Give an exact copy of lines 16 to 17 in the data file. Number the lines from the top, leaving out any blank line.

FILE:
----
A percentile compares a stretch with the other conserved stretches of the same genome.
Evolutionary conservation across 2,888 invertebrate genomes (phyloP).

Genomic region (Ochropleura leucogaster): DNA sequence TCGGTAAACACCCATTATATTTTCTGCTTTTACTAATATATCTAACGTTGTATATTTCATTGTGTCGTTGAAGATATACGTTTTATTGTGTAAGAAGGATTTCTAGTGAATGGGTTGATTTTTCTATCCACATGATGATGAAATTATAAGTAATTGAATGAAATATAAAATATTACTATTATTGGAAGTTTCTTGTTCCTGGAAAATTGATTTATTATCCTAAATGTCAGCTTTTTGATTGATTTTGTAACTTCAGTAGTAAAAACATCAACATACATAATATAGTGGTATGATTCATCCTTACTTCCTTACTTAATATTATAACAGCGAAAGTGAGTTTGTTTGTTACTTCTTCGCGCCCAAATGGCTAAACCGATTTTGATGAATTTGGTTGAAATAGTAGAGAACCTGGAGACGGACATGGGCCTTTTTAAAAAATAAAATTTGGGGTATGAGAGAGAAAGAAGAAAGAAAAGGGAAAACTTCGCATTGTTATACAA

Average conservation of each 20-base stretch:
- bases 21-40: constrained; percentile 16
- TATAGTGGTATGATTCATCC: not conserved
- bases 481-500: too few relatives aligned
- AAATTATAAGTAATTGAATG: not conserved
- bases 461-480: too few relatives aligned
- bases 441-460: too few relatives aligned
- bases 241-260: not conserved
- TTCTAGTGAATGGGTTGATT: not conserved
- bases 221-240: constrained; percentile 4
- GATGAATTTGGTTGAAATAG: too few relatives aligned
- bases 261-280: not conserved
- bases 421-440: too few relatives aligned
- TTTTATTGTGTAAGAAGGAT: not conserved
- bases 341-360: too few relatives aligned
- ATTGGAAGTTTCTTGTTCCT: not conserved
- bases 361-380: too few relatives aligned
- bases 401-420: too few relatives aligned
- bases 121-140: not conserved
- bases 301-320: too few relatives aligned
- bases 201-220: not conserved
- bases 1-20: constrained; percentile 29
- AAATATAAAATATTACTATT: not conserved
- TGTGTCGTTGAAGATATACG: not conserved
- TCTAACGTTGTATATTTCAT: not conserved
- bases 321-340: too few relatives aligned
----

- bases 421-440: too few relatives aligned
- TTTTATTGTGTAAGAAGGAT: not conserved